On the Black Confederate Front

H.K. Edgerton

Today I completed a rough draft of an essay on John Christopher Winsmith and his servant Spencer for the NYTs Disunion column.  Winsmith’s letters are incredibly rich and help to sketch a constantly evolving master – slave dynamic during the first sixteen months of the war.  As a teaser consider the following reference to Spencer accompanying Winsmith on picket duty in northern Virginia in September 1861:

I took Spencer along to carry my knapsack [etc], and Ralph and I with him stopped at a house on the road, and drying ourselves thoroughly had a most delightful rest.  Sunday just after daylight we left and joined to Regt.  Then we proceeded to Upton’s Hill in sight of Munsin’s to do picket duty.  The enemys lines are not so near the former as the latter place, and therefore our men got no shots at the Yankees.  The view was fine, and just such as I have described in a former letter as having enjoyed from Munsin’s.  Occasionally in the distance we could see the Yankees moving about, but no fight occurred during our stay.

This is the only time that Winsmith acknowledges this role in his letters, though I suspect it was quite common among officers at least during the early stages of the war.  One wonders how many of these Yankee sightings of black men in Confederate ranks were of this nature.

Head on over to Andy Hall’s Dead Confederates site for an excellent post on the pensions that were handed out to former servants/slaves at the turn of the twentieth century.  This is one of the most misunderstood aspects of this subject.  It looks like the recent decision in Union County North Carolina to recognize former slaves as if they occupied a position akin to a soldier was premised on their having been granted pensions.  Do yourself a favor and read Andy’s post.

Finally, today I got a call from Ken Wyatt, who is the director of Colored Confederates: Myth or Matter of Fact?  I was interviewed as a talking head back in 2009.  It’s been shown at a number of film festivals, but other than a preview I have yet to see it.  Fortunately, it is being shown this weekend as part of the Roxbury International Film Festival here in Boston on Sunday at noon.  I am looking forward to commentary by H.K. Edgerton that goes way off the deep end.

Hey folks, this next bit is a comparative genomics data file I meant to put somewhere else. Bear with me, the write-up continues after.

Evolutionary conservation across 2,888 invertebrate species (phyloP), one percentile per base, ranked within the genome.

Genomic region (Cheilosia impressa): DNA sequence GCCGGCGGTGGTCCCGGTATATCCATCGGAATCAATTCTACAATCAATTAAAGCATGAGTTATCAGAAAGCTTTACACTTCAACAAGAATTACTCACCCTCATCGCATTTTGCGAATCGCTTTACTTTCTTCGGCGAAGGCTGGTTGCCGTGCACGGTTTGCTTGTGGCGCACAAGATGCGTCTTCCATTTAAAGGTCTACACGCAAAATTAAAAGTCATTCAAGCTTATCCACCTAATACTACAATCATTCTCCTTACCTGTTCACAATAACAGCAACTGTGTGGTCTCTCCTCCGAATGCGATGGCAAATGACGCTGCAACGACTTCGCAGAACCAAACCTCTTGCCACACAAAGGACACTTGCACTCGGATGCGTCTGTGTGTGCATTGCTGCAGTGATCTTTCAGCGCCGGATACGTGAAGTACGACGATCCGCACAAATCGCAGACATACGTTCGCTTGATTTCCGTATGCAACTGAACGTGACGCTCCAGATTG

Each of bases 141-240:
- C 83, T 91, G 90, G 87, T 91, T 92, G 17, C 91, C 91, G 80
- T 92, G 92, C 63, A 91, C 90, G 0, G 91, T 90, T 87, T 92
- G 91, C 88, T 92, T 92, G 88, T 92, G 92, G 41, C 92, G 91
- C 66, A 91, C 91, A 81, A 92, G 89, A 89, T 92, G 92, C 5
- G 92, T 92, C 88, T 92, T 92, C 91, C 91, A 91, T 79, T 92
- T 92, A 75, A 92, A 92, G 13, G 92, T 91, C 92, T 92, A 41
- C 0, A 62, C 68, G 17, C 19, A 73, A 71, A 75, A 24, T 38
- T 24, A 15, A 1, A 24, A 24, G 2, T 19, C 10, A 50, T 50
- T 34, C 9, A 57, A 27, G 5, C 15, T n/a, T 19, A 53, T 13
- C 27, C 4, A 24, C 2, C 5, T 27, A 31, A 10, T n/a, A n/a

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15 comments… add one
  • London John Jun 15, 2012 @ 10:05

    I don’t know more about this Edgerton than one can learn from this blog, but from that may I ask if the attitude of the SCVers & their allies to him is similar to that of the real confederate veterans towards the former “loyal slaves”.

    • Andy Hall Jun 15, 2012 @ 12:36

      Edgerton was born a century too late. Ninety or a hundred years ago he would have been a bona fide celebrity at reunions of real Confederate veterans. They wouldn’t have liked his habit of wearing sergeant’s chevrons, but otherwise he would’ve eclipsed them all — Howard Divinity, “Uncle Steve Eberhart,” William Mack Lee and all the rest. His performance art is genuinely unique.

      Edgerton’s specific message is a little different from theirs; those old guys a hundred years ago were explicitly there to show ongoing and perennial loyalty of slaves to their former masters, decades after the end of the conflict, to reinforce antebellum views of the respective places of whites and African Americans. That meme doesn’t get a lot of traction these days, so Edgerton and the True Southrons™ have instead collectively latched onto the notion that, 150 years ago, slavery was mostly a really bad working situation, imposed on the South by the North, but that whites and blacks in the South really understood that and worked together during the war against a common foe, brothers-in-arms, in mutual respect and understanding, etc., etc. (Edgerton has actually claimed that Jim Crow laws were unwillingly forced on black and white Southerners by Yankees on the Supreme Court.) The modern narrative about black Confederate soldiers springs from this same desire to depict a South as a place full of good and thoroughly honorable people, black and white, who were making the best they could of a situation they held no moral responsibility for, and (God forbid) certainly weren’t fighting to maintain.

      So while men like Edgerton now, and Howard Divinity ninety years ago, were a little different in their framing and language, the larger role they play in public discourse is pretty much the same, a means of reassuring the faithful (real Confederates then, make-believe Confederates now) that they need not worry themselves with harder questions about race and culture and power in the South, then or now.

      • Kevin Levin Jun 15, 2012 @ 12:56

        I pretty much agree with you, but I also suspect that there was a financial incentive. They may have seen attendance at a very public event as a means to maintain good standing within their communities.